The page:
Source: Nine Circles
The importance of, and the tone set by, doom metal’s progenitors cannot be overstated. Bands like Black Sabbath and Pentagram set a precedence that many would follow, imitate, and emulate. Sweden’s Heavydeath stick to this undeniably effective early template of doom metal on their second full length In Circles We Die. However, the band are no imitators. Rather, they take that slow, heavy template and expand upon it in such a way that the sounds emanating from their work is quite possibly some of the heaviest in the pantheon of today’s death inspired doom metal.
It makes sense then that the members comprising Heavydeath were all in Runemagick, a band that started out as death metal but over the course of 12 full lengths, transformed themselves into an absolute beast of a doom metal band. They championed that sense of dread and despair with a slow burn atmosphere and even slower playing. When the first string of demos surfaced from Heavydeath it was apparent Runemagick was either on hold or done. But also apparent was the fact that this band brought back elements from their death metal past and at least on the surface was louder and immensely heavier. Debut Eternal Sleepwalker was the absolute epitome of the word monolithic, but also disparaging and grueling fit the bill as well. Which is ultimately the point of doom metal in its purest form.
In Circles We Die speaks to simplicity and how much can be done with it. Not that what this trio does is simple, but in an age of ‘let’s throw every available sound in and complicate things’ this band sticks to the basics. It’s primal and raw but damn effective. Whereas their debut was more of an in your face affair, this album has that element as well but relishes, more than ever, in its patience. “Rope of Emptiness” lumbers through the opening minutes like funeral doom but opens up to expose an animalistic death march. Nicklas Rudolfsson’s gruff vocals only add to the feral sound throughout, his vocals have aged like a fine wine and not only fit with this kind of metal but entrench itself deeply into the overall feel of the work.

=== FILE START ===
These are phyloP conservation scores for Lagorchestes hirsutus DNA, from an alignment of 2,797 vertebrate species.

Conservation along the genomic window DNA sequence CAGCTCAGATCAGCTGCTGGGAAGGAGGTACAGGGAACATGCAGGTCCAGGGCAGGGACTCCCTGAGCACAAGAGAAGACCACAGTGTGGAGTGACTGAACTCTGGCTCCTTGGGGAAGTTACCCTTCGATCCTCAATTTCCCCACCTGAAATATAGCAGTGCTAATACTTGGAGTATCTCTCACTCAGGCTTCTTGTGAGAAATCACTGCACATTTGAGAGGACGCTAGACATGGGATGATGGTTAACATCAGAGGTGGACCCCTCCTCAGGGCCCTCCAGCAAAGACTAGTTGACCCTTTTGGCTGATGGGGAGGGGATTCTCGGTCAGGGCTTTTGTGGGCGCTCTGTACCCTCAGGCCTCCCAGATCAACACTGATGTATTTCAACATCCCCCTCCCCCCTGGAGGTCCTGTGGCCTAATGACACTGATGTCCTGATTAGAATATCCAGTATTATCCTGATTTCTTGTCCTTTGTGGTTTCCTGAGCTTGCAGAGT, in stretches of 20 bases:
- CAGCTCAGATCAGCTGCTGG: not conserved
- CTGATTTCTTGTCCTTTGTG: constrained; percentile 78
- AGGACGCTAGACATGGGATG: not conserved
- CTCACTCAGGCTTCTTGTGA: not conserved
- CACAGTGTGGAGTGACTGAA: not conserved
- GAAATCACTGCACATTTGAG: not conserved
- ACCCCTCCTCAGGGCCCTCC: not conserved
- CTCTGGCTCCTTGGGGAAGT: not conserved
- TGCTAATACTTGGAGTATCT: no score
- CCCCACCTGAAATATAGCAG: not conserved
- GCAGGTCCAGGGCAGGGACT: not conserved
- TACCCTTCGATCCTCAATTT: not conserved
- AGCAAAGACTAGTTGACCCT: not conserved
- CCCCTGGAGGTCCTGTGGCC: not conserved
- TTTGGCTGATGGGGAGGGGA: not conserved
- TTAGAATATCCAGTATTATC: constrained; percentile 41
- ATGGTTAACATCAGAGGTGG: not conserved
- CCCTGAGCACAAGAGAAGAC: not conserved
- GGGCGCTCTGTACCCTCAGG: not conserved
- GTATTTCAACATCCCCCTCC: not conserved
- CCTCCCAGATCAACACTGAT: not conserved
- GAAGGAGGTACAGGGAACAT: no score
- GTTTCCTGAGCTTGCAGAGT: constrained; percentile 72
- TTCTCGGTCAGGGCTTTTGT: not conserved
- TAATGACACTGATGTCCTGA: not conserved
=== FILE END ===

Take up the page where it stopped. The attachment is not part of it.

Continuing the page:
Back to the simplistic approach, “As We Foretold” is a cavalcade of repeated riffs and vocal verses, bombastically deep drumming and catchy songwriting. And really, following the band through their vast stack of demos and EP’s, this track is one of their most addictive. So if one is looking for that hook, look no further. Johan Bäckman’s bass plucks across the beginning of “Slumbering Monolith” is one of the reasons he is the most underrated bass player in metal today. If the bass was isolated and removed from this album all the massive weight of it would be gone. So there’s that, among many nuances that make this album a huge standout in not only this bands work but in doom metal as well. However, the star here is the nearly 12 minute closer “The Fallen One”. Taking all the slow building dread, classic doom metal and the massive death metal crunch of the band’s past, this is the penultimate combination of it all. And much more than that, it’s the successful culmination of all the bands hard work to date and hopefully will find the band with much more of the attention they so deserve.
On In Circles We Die, Heavydeath have positioned themselves as frontrunners in keeping the founding tenets of doom metal alive and well. But furthermore, Heavydeath expands on these tenets exponentially by creating something that not only speaks to the past but pushes doom metal, as a whole, forward. There will always be a place for bands that know how to take what has come before and make it better. And Heavydeath are the best example of how it’s truly done.